Green-sticking, also referred to as green stick fishing, is a technique for fishing for tuna by trolling synthetic squid from a fiberglass pole around 30 feet (9.1 m) above the water surface. As part of the technique, the squid spend very little time submerged in the water and more of it suspended in the air above— in this way it resembles kite fishing. It is named for the green tint of the extremely long fiberglass poles originally made in Japan specifically for this purpose (though more recent poles may be made from other materials and be of any color). The poles come in sections of 11 feet (3.4 m), and are hollow and tapered so that they can be nested inside one another. The assembled pole is normally between 34 feet (10 m) and 45 feet (14 m) long.
The main line of a green-sticking fishing pole typically runs over 1,000 feet (300 m) and will be made of 800- to 1000-pound monofilament fishing line. Between five and seven squid lures are then attached to this line between 35 feet (11 m) and 45 feet (14 m) apart. The lengths of these leader lines vary depending on the length of the pole so that as the angle of the main line "details" more to the water, the lures will tend to skip across its surface rather than sink beneath it. Finally, at the end of the main line is attached an artificial "bird" which drags about 600 feet (180 m) behind the watercraft. This bird, which is about 3.5 feet (1.1 m) long and weighs about 18 pounds (8.2 kg), is painted to resemble a small cetacean. It moves below the waterline and holds the line taught so that the lures can effectively skip over the water ahead of it. Fishermen believe that the bird creates a visual signal to passing tuna that potential food lies ahead and that they should outrun the "bird" in order to get it first.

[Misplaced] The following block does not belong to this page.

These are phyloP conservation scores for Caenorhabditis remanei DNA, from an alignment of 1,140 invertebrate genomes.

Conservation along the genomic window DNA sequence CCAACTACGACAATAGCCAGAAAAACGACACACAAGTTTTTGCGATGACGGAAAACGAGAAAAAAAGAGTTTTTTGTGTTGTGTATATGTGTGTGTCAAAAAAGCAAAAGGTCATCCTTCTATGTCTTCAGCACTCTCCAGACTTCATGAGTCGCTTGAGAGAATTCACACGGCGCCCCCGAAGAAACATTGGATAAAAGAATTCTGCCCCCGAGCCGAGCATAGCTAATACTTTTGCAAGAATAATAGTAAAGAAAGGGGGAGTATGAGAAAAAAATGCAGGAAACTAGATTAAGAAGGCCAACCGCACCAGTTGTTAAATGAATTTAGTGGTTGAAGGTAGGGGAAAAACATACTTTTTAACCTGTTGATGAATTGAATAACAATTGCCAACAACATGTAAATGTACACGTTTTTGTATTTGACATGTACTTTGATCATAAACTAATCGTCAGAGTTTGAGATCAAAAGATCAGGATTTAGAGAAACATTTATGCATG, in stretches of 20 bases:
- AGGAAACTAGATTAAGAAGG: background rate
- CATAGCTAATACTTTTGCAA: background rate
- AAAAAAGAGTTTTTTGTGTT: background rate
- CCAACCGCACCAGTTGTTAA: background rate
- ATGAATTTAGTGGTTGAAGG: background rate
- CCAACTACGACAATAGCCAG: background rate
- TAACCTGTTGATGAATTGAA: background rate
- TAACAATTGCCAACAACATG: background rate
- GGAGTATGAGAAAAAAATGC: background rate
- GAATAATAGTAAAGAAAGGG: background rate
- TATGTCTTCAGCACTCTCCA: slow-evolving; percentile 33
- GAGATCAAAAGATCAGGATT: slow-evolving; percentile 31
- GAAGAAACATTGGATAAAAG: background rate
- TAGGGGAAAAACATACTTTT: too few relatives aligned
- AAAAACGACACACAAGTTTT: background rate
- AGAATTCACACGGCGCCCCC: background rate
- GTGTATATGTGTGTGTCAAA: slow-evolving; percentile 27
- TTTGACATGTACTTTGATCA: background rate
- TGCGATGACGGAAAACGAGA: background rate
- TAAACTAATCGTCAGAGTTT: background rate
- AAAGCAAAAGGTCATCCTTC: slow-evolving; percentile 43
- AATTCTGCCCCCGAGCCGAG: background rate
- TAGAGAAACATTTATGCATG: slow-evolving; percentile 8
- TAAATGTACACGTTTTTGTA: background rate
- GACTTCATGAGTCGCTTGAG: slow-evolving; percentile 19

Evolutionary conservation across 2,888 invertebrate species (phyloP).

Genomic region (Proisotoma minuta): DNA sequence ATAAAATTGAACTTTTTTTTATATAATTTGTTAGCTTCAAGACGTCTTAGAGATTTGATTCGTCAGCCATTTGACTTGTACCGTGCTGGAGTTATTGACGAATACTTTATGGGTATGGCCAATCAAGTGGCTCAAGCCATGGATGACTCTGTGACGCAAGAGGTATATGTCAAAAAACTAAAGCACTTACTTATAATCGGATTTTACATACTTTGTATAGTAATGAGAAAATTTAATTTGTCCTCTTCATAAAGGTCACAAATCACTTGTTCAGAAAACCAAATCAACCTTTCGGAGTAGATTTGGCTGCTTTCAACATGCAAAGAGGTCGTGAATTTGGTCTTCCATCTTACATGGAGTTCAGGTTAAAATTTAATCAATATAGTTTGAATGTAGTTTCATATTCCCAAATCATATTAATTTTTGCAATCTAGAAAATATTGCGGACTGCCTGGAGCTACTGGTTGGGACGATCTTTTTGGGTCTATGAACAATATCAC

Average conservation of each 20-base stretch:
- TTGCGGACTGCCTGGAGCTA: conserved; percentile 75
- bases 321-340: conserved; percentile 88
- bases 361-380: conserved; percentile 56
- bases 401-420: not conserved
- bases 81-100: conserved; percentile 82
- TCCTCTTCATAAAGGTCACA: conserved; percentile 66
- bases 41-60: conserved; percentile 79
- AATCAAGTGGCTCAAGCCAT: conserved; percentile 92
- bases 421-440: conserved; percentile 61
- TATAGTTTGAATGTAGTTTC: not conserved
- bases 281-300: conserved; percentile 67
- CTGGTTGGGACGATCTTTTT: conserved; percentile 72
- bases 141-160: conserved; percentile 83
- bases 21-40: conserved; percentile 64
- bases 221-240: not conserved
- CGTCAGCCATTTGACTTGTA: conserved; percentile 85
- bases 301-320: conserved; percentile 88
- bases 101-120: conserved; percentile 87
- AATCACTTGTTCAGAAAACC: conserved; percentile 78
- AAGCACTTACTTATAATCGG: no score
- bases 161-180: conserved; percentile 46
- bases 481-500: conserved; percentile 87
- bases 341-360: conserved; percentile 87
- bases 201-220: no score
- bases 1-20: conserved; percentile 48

The fishing technique is unusual for two reasons. First, it relies on fishing lures which seldom enter the water, depending instead on the ability of the tuna to see what is happening in the air above the water's surface and even to select prey targets above the surface which do not normally travel there. Second, it uses the theory of competition for prey to incite the tuna to pursue the lures in an "I'm going to get it before you do" approach to hunting.
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